As part of a plan to stimulate an economy squeezed by low oil prices and spending cuts, Saudi Arabia Finance Minister, Mohammed Al-Jadaan said, that the country may offer “almost interest-free” loans to companies in labor-intensive industries.
Al-Jadaan said in an interview on Thursday in Washington, where he’s attending International Monetary Fund and World Bank meetings that the officials are in talks with private companies about other kinds of government support too. He said that the end of the second quarter is probably the time by when the proposal will likely be ready.
An unprecedented shakeup of an economy that’s heavily reliant on oil is how Saudi Arabia describes the plan that it has embarked upon. Including plans to sell shares in state companies and curb government spending, the Deputy Crown Prince Mohammed bin Salman announced the so-called Vision 2030 last year.
Creating jobs for the kingdom’s youthful population is also a strong focus for the Saudi government. Foreigners will be barred from working in shopping malls, a move expected to put 35,000 Saudis into work, the Saudi authorities said earlier on Thursday.
Easing the impact of higher domestic energy prices as subsidies are cut, the new lending program will help companies restructure debt, Al-Jadaan said.
He said that authorities are also asking companies “what do you need from the government side, what are the issues you’re suffering in terms of licensing, procedure?”
Al-Jadaan said, without giving details that Saudi Arabia is likely to return to domestic and international bond markets this year after a successful sukuk sale. Rather than draw on its reserves, the government prefers to borrow, he said.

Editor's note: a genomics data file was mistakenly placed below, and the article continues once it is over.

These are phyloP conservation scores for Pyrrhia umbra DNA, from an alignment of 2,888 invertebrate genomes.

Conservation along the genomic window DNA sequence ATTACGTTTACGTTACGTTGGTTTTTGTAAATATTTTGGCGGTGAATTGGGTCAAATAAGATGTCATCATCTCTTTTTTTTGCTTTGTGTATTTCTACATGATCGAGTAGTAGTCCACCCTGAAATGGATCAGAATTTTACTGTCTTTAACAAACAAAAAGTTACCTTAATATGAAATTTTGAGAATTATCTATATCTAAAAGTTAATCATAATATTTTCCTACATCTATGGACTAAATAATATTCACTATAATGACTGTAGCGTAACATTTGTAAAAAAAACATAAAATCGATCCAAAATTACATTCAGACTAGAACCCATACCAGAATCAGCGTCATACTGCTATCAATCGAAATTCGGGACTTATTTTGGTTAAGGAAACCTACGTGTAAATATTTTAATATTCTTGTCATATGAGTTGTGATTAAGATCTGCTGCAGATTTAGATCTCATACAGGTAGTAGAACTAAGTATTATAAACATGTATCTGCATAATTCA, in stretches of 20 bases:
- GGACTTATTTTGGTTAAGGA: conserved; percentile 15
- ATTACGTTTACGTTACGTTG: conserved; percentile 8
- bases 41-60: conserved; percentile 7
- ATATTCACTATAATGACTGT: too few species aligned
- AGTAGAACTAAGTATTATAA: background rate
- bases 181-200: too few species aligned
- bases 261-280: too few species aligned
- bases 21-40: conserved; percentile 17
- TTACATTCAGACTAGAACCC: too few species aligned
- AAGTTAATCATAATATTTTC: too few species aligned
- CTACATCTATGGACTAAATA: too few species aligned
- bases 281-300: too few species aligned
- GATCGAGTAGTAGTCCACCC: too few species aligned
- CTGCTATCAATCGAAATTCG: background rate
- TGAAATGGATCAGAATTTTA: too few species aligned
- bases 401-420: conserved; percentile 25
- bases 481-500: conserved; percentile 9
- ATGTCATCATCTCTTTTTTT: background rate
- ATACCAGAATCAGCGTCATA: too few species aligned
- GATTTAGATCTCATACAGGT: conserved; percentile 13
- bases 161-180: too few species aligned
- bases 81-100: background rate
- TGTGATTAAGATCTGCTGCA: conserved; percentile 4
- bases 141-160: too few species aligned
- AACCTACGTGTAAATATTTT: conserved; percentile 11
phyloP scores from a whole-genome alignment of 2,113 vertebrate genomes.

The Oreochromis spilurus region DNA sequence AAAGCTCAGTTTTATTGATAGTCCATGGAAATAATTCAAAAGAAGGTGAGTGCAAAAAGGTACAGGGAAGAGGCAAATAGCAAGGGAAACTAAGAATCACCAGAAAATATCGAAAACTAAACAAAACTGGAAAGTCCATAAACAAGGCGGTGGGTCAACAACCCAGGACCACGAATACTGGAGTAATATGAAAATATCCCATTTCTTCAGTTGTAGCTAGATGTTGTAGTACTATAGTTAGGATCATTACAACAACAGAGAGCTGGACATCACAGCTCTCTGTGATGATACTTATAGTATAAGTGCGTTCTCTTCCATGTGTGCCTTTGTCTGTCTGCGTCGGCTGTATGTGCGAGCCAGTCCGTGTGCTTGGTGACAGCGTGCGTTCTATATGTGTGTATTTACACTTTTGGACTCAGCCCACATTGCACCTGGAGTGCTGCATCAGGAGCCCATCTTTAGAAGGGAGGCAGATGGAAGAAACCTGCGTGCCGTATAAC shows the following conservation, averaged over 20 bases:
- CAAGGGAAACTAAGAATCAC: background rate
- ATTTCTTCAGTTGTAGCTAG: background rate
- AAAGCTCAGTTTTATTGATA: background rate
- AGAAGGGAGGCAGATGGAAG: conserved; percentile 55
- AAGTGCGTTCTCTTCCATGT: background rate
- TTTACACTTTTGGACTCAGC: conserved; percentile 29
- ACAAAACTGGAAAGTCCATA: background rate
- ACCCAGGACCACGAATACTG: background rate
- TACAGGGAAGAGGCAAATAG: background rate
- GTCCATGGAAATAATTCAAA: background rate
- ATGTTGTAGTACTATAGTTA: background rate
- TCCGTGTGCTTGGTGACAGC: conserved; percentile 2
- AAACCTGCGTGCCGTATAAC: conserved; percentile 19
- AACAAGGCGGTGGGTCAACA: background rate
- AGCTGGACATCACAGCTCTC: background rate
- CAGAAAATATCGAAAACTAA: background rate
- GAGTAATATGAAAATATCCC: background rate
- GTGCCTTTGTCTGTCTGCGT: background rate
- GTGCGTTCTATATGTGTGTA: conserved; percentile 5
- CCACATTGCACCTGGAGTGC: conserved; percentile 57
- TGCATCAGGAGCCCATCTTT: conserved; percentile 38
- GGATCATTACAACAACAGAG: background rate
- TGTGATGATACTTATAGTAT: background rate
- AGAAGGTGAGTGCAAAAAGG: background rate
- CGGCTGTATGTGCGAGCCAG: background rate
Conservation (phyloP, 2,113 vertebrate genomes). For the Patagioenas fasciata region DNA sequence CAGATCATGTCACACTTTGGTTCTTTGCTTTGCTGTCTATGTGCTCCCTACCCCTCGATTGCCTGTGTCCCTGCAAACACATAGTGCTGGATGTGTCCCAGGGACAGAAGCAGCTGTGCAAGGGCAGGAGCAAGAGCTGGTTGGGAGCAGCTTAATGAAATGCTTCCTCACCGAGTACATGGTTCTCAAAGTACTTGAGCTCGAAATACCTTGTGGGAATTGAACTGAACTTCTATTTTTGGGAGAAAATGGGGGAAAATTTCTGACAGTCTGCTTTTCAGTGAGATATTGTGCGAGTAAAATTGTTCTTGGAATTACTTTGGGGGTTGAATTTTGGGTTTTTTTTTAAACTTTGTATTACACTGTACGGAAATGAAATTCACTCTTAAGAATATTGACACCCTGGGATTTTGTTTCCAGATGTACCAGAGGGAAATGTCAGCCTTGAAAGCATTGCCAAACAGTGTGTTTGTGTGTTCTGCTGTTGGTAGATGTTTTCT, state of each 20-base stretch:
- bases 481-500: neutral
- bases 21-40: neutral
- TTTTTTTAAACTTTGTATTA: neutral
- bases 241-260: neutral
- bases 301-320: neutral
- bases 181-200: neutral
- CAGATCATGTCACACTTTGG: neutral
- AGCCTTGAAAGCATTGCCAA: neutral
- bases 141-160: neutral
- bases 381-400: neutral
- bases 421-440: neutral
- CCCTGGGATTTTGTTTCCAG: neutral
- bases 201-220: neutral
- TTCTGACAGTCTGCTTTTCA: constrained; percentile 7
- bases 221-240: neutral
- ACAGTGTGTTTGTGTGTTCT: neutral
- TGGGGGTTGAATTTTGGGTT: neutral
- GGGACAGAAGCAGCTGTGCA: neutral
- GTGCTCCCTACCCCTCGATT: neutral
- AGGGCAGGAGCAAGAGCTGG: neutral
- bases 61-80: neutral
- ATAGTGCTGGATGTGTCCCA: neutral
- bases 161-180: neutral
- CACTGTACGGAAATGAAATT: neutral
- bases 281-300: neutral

Al-Jadaan said that the decline in reserves in the first two months may have been a result of private companies settling overseas bills or financing imports and the government didn’t tap the central bank’s foreign-exchange holdings in the first quarter of this year.
On the other hand, Labor Ministry spokesman Khaled Aba Al Khail told the Al Arabiya news channel that Saudi Arabia’s decision of not allowing foreigners from taking jobs in the country’s shopping malls is expected to generate about 35,000 jobs, and companies will be given sufficient time to deal with foreign labor contracts. According to a statement posted on the official Saudi Press Agency, market conditions will determine how and when it goes into effect.
A key component of the kingdom’s plan to end the economy’s oil dependence and reliance on expatriate labor is job creation for Saudis and was made so by Deputy Crown Prince Mohammed bin Salman. However, making it especially hard for young Saudis — nearly half of the population is under 25 — to find work as the government cuts costs and growth slows and hence that priority is challenging in the short-term.
From 11.5 percent a year earlier, the unemployment rate for Saudi nationals rose to 12.3 percent in the fourth quarter. For Saudi women, the rate was 34.5 percent.
An earlier order that limited employment in shops that sell women’s items to Saudi women would have to be complied to by business, the ministry’s decision specified.
(Adapted from Bloomberg)